Emigration westward idled along through the 1840s. Brigham Young and his Mormon vanguard broke earth in the Salt Lake Valley in 1847, and in 1848, gold washed up in the tailrace at Sutter's Mill near Coloma, California, setting off the gold rush. California became a state two years later—the first state west of the Missouri River—and emigration westward soared over the next decade. Nearly three hundred thousand people left the East or a homeland abroad for the wide-open West between 1840 and 1860.12 And yet, European-American inroads across the West were little more than that. The bison herds were intact. The U.S. government had not declared widespread war on Indigenous peoples in the West. The only sizable European-American settlement between California and the Missouri River was the Mormon outpost in Utah. Then, in April 1861, shots at Fort Sumter turned all attention to the East. The Civil War ended the Old West.

After the Civil War, the Wild West was born. The people who populated the Wild West lent their character to the time. They were party to the deflowerment of the landscape, and they affected the profound changes that forever altered the West as they had found it, as it had been for millennia. One such man was a buffalo hunter named Frank Mayer.

Mayer was born in Louisiana in 1850 and served as a bugler during the Civil War. He lived to be 104 years old. He came west in 1872 and first heard about bison hunting in Dodge City, Kansas. He dictated his experience as a commercial hunter to author Charles B. Roth. Roth published Mayer's account in The Buffalo Harvest, a thin book printed in 1958 that gives procedural detail to the wholesale slaughter of the bison. Mayer was part of the contingent of men who supplied the booming hide trade of the 1870s and '80s and who left in their wake millions of hideless carcasses to rot on the prairie. His story encapsulates what happened on the Great Plains from 1870 to 1890, and part of understanding that episode is understanding those people's reasons for being on the plains in the first place:

At the close of any war there are bound to be thousands of young men who find peacetime pursuits too dull for their adventure-stirred lives. Maybe that was truer after the Civil War than at any other time. I know how I felt. I was restive. I wanted out. Fortunately for us then we had what you don't have now: we had a frontier to conquer. It was a very good substitute for war.13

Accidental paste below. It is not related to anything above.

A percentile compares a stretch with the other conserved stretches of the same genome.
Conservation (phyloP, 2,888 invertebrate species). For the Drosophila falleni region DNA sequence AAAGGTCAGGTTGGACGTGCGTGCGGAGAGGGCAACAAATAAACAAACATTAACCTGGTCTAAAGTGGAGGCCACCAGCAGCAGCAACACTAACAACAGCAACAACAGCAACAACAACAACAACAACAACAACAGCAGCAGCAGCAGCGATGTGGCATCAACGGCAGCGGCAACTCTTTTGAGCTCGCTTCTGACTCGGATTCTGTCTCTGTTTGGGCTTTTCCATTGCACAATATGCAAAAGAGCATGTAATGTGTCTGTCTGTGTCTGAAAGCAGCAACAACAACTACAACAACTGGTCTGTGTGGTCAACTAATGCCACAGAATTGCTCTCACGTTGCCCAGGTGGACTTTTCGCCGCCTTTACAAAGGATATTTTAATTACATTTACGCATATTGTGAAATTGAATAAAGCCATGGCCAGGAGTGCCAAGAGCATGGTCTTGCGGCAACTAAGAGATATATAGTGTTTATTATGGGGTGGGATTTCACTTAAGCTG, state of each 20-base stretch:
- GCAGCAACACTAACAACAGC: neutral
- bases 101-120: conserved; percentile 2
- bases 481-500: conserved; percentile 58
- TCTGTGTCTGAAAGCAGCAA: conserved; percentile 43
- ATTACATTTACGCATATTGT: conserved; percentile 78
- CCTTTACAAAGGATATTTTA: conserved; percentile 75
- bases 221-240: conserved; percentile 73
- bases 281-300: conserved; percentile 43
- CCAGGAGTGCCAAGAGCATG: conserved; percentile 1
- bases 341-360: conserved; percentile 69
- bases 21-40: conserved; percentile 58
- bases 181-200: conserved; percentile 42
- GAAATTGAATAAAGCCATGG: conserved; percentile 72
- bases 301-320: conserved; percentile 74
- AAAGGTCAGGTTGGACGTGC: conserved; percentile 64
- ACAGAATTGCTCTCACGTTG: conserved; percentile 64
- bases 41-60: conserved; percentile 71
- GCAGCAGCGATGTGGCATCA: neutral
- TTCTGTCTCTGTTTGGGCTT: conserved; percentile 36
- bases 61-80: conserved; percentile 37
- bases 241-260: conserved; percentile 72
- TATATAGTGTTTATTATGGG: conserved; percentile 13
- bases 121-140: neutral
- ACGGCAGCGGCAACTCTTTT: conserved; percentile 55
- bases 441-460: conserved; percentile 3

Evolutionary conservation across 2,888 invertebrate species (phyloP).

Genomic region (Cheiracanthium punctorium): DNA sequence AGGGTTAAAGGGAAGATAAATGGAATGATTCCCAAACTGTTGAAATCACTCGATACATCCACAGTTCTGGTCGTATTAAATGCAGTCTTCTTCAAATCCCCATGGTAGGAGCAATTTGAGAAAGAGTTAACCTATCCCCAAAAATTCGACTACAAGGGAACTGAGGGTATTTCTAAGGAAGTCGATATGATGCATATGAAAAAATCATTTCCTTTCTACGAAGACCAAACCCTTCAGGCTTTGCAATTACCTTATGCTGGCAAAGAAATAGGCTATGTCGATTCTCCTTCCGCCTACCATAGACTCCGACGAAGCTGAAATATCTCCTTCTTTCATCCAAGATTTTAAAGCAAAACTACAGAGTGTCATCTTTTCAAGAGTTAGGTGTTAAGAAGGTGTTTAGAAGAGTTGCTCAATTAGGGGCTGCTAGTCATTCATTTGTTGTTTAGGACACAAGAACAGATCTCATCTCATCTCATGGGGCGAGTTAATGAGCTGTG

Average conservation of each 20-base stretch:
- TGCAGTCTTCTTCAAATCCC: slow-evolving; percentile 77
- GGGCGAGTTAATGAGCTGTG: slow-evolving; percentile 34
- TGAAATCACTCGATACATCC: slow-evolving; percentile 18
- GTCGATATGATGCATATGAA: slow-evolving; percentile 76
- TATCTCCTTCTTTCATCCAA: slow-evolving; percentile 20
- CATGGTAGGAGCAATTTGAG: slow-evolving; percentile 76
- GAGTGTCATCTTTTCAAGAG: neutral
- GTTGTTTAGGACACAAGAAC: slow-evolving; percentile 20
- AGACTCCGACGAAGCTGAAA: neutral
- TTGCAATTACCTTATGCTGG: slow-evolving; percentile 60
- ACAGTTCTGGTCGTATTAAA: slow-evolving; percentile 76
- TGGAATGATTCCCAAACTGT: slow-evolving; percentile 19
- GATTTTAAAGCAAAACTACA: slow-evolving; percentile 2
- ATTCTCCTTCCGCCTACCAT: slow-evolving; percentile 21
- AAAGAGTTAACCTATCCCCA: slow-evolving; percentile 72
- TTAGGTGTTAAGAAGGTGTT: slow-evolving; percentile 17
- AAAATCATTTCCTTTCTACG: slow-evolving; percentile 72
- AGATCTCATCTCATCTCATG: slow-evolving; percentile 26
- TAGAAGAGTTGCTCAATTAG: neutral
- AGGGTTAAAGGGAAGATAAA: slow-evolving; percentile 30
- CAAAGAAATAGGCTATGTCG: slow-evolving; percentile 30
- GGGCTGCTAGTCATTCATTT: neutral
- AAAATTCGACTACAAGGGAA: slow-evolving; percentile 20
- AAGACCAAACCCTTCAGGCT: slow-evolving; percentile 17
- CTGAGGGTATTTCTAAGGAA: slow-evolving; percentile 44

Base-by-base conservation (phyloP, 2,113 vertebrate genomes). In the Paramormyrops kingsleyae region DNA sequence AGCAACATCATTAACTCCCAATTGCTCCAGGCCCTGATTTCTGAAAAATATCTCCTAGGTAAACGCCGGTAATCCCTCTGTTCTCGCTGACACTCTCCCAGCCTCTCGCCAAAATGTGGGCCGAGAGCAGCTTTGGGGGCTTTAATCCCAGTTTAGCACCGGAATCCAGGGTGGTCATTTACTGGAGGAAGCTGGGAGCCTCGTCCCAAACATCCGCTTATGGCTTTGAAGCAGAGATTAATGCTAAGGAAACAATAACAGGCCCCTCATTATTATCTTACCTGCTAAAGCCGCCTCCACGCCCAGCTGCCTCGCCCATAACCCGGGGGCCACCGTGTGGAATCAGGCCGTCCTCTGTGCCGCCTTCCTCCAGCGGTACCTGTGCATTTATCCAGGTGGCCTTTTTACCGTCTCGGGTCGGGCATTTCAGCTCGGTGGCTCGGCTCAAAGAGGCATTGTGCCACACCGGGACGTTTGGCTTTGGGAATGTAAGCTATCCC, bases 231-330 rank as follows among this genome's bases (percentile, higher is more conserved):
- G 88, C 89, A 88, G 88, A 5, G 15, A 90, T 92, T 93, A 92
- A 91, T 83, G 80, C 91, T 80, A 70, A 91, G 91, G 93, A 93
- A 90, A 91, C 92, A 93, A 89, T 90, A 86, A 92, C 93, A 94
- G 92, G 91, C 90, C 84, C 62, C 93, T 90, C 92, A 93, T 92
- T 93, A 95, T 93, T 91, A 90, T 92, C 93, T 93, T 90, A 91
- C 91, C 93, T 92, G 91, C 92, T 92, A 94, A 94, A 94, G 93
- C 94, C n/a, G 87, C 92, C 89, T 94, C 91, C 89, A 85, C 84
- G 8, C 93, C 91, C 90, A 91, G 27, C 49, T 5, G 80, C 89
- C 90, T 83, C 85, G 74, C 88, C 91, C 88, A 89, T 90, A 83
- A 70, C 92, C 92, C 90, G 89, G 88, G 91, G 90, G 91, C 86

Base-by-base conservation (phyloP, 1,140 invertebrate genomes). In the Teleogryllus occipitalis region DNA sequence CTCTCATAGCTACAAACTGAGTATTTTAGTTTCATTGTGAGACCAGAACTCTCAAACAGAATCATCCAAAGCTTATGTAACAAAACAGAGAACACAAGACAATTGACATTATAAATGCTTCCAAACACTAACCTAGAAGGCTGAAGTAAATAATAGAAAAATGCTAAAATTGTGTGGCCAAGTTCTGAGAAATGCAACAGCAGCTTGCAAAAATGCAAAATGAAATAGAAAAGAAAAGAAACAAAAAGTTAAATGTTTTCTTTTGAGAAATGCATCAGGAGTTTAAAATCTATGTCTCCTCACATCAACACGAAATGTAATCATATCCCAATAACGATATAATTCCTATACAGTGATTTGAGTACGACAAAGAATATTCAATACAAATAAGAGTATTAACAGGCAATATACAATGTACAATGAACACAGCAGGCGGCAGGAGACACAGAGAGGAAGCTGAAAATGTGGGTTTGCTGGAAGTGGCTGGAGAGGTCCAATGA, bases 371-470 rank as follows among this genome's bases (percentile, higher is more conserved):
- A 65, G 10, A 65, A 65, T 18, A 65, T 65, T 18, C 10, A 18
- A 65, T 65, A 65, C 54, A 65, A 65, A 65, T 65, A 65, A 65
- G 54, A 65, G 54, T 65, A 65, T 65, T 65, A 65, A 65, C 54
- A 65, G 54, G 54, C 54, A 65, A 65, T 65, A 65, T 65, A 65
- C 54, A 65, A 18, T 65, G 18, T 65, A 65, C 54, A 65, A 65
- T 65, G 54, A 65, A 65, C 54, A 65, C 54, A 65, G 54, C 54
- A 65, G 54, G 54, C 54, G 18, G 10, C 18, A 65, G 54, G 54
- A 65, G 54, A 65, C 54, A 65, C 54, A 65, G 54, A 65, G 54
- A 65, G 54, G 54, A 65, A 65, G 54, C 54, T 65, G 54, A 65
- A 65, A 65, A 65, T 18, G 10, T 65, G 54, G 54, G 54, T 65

Mayer and his colleagues made quick work of the bison. What had once been a population estimated at approximately 60 million was reduced to 541 by 1889. Mayer conceded that the removal of the bison was a condemnable act but argued, essentially, that no one knew any better. A detail he refers to is that they didn't call themselves hunters: "We professionals didn't run buffalo at all, but we called ourselves buffalo runners, never hunters." But it was clearly a commercial hunting venture, and it was done without regard for the long-term survival of the species:

Maybe we runners served our purpose in helping abolish the buffalo; maybe it was our ruthless harvesting of him which telescoped the control of the Indian by a decade or maybe more. Or maybe I am just rationalizing. Maybe we were just a greedy lot who wanted to get ours, and to hell with posterity, the buffalo, and anyone else, just so we kept our scalps on and our money pouches filled. I think maybe that is the way it was.14

Mayer's statement approaches the great paradox of the Wild West. The subjugation of the Indigenous peoples and the near extinction of the bison are the ugliest aspects of the time—two points of no return that speak to the imperialistic, headlong expansion of the U.S. 


On Sale
Jun 6, 2023
Page Count
336 pages

Will Grant

About the Author

Will Grant currently lives in Santa Fe, New Mexico, where he’s a writer for Outside magazine. His work has also appeared in Bloomberg Businessweek and he was previously the Action Sports editor at VICE. Since graduating college, he has broken in horses at a Colorado ranch, apprenticed under legendary horse trainer Jack Brainard, cowboyed in Texas, raced the Mongol Derby, a nearly 900 mile horse race in Mongolia, and ridden horses on every continent but Antarctica